back when computer users needed training to use computers (and it really wasn't that long ago), programs generally took the approach that one program was supposed to do one thing - or a very few related things - well. so you would use a graphics program for creating graphics, a word processor to create documents, and a DTP program to lay out documents you wanted to publish. every program had its place. little wonder so many companies released application suites, such as Lotus', Microsoft's and Corel's office application suites. even a giant like Adobe wasn't left out (or why would they have Photoshop, Pagemaker, Illustrator and so on?).
all that changed as users wanted to do more with less and software vendors wanted to win the format wars (i also think that the programming joke about the universe and programmers also holds water, but for the purpose of being nice, i'll leave that out for now). as an example, a program like CorelDRAW - originally a vector illustration program - added more features like bitmap effects and DTP. so many other programs have gone the same way - Photoshop added vectors, word processors became DTP tools, and so on. despite all that, it's still good to see a program that does a few things well. my opinion is, the smaller and more specific the program's feature set is, the better. smaller programs are just easier to master. take for instance, what i use for 3D (even though i don't work in 3D often). more often than not, i do my modeling in Wings3D and then import the model into Blender. there, i do my scene setup, add materials, import textures created/edited in one or more programs and then render (more often than not, using an external renderer). it's not that Blender doesn't have modeling tools - it does - more modeling tools than Wings3D, and in fact, i started using Blender before i started using Wings3D. then why? simply because Wings3D is a much smaller program and takes much less to master than Blender (i also think modeling in Wings3D is simpler, but that's a matter of opinion).
Google Sketchup is another example. it's basically a modeling tool. the (relatively) smaller feature set is one reason it's rather popular (the $0 price tag on the free version is also another reason), but i think even the paid version is popular because it's smaller and the features can be learned in a smaller time.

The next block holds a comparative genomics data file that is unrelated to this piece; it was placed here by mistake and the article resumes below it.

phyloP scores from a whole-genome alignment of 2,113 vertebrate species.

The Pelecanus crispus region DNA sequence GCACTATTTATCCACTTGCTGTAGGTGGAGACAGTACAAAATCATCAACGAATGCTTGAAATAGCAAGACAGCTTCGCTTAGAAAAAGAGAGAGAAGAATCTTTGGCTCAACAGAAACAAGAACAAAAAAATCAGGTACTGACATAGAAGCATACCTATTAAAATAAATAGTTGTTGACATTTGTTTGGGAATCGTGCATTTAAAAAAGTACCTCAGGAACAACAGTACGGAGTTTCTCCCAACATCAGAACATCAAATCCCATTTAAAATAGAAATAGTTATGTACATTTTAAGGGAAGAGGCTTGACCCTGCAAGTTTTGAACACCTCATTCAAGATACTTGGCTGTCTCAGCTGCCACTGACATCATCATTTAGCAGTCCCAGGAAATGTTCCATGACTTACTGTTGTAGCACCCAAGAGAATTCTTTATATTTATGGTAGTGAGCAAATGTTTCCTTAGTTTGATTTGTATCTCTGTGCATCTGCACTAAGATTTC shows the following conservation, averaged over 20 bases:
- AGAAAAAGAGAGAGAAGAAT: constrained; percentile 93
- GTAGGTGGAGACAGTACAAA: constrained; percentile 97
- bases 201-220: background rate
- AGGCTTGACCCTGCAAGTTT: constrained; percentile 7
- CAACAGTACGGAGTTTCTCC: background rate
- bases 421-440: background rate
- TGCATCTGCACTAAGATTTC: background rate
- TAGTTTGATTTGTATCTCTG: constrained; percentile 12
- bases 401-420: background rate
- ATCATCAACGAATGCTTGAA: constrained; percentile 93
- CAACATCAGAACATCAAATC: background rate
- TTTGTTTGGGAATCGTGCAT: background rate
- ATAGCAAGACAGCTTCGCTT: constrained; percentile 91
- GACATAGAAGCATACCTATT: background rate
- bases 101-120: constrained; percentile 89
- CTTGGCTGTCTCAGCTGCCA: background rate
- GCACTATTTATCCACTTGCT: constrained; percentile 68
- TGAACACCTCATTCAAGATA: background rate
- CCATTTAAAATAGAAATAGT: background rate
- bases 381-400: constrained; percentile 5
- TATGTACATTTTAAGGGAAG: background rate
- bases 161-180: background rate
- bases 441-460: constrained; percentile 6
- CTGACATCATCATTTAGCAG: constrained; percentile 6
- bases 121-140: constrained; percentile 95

so am i advocating that software vendors strip out features from their software? not particularly. i merely think that users would rather do a few things very well than a lot of things badly. for instance, while lots of documents can be laid out in a word processor, word processors are still not good enough for some things. otherwise, we would have seen the end of such programs as Pagemaker (people, let's face facts - word processors still suck at DTP) and the LaTeX variants.
in the end, productivity is the key. and i think that we're returning to the time when an application will do a few things well - or why would mashups and web services be so popular? the main obstacle to that is data interchange (the format wars aren't over, even if there are now open standards for data exchange). until the day when we can just create applications using a plugin-type architecture (load graphics, text processing, DTP and PDF output) or we use a workflow, we will be stuck with feature-rich (and therefore feature-useless) and bloated applications (if you need to put incremental search into your application, it's really big). but hey, what do i know? i'm just a college kid with horrible grades. and a horrible attitude. and i reserve the right to be wrong, since we have lost control of the apparatus.
before i leave, though, i'd best say what led me to this rant. i've taken a few cursory looks at both Scribus and Creative Docs .NET. i was looking at the second, and wondering why we needed them - then it hit me. we still want programs that do just what we want them to. failing that, we'd be happy if they'd work as advertised (no, this does not include the kind of people who want 3D programs to have the 'Create Eye-catching Animation' button. i mean people who're actually interested in doing work - if they'll get results). i think it's unfortunate though. we may just have been misinterpreted as saying we want gazillions more features. so hail the (usually) independent developer who codes that app you got so used to you can't do without.